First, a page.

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Charles McPherson: The Journey

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A mainstay of the jazz scene since the early 1960s, when he embarked on a 12-year stint playing with Charles Mingus, alto saxophonist and composer Charles McPherson burns the bop torch brightly on The Journey, his 24th album as leader. This collection of original compositions and standards serves up classic small-group jazz-hard swinging, melodically inventive and thoroughly satisfying in its unpretentious purity.

Throughout the recording, McPherson blows with a vitality and rhythmic litheness that belie his years (he turns 76 this July). He twirls through an agile solo on his arrangement of Charlie Parker’s “Au Privave” and swaps miniature bursts of harmonic sophistication with tenor saxophonist Keith Oxman on the title track, a McPherson original. The alto saxophonist also exudes romanticism on a pair of ballads, the Oxman composition “Elena,” with its arrestingly unexpected minor-key reversals, and a whiskey-scented rendition of the standard “I Should Care,” a duo showcase for McPherson and pianist Chip Stephens that evokes the best of Bird’s ballad readings.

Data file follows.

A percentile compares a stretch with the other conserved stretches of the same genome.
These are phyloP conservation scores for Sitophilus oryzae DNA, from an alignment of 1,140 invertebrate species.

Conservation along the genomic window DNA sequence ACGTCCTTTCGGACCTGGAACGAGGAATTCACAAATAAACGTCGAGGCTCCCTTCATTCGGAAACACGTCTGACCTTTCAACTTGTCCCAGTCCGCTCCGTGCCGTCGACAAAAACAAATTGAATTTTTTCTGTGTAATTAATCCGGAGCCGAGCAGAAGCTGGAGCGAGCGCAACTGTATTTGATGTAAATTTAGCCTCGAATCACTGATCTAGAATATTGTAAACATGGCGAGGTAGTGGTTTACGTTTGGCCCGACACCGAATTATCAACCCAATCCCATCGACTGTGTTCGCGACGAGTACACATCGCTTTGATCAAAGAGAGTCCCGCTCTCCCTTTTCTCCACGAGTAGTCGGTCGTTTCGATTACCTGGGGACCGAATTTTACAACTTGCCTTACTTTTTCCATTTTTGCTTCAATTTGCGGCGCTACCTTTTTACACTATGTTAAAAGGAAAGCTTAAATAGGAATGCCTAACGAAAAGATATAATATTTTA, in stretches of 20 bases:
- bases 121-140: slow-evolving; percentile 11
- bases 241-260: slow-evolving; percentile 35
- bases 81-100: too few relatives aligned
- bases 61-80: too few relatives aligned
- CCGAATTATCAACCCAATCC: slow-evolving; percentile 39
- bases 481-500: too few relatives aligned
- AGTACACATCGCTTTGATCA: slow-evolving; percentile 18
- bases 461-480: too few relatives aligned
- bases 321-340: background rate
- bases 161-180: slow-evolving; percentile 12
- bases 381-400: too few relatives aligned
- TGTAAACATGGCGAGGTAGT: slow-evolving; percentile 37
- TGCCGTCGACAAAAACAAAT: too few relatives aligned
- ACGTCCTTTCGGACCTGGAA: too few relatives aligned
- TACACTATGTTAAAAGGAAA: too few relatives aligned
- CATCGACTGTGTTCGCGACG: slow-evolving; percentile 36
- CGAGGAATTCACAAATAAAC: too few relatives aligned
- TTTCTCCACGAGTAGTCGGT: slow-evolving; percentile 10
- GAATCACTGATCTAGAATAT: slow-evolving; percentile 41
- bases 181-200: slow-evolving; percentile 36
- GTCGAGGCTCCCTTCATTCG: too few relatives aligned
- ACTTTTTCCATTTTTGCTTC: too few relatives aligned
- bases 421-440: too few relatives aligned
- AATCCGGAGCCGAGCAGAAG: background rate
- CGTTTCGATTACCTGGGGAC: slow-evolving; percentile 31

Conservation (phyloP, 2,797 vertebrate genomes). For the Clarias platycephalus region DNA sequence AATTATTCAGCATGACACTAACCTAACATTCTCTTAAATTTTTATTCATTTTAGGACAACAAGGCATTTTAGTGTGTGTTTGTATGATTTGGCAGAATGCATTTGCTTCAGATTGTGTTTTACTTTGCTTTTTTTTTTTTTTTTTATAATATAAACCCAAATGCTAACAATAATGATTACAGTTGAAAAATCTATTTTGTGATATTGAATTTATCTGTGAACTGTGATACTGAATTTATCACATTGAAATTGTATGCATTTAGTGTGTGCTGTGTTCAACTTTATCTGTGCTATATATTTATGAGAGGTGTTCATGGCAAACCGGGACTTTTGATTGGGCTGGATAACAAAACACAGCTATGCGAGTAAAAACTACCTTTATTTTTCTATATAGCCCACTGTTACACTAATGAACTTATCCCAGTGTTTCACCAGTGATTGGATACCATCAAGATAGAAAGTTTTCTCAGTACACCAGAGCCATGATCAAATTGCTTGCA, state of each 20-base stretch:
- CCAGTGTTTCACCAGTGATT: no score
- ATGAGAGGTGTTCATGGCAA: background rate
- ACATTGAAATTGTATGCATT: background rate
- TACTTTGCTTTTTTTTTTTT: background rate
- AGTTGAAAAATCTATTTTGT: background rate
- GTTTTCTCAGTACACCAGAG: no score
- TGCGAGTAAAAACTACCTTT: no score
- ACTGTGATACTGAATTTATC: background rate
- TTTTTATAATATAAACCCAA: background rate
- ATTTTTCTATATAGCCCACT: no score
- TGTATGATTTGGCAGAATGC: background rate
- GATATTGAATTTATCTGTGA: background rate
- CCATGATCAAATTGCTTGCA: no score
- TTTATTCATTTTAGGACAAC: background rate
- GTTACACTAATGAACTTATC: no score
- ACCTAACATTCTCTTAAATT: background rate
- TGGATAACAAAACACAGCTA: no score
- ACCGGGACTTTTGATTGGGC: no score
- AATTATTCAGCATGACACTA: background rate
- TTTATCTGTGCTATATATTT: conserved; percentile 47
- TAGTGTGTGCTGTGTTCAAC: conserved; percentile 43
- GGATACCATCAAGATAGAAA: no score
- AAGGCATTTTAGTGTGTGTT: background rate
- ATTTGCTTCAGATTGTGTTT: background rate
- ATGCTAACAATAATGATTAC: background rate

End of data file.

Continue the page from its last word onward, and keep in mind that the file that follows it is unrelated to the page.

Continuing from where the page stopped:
McPherson’s musicians are well in tune with their leader’s straight-ahead sensibilities. Stephens’ chiming block chords power the rhythm and his own solo on his original composition “The Decathexis From Youth (For Cole).” Bassist Ken Walker’s groove is an unshakeable edifice, and his solo on McPherson’s “Manhattan Nocturne” has a gritty, muscular twang. Oxman’s burnished delicacy is a shrewd contrast to McPherson’s more assertive style, and when the latter, along with Stephens, lays out on the Oxman original “Tami’s Tune,” the tenor saxophonist commands the spotlight with a bright, bouncy flair, ably abetted by Walker and the sensitive, smartly judged interpolations of drummer Todd Reid. The Journey finds the legacy of McPherson’s postbop contemporaries in confident, powerful hands.

Originally Published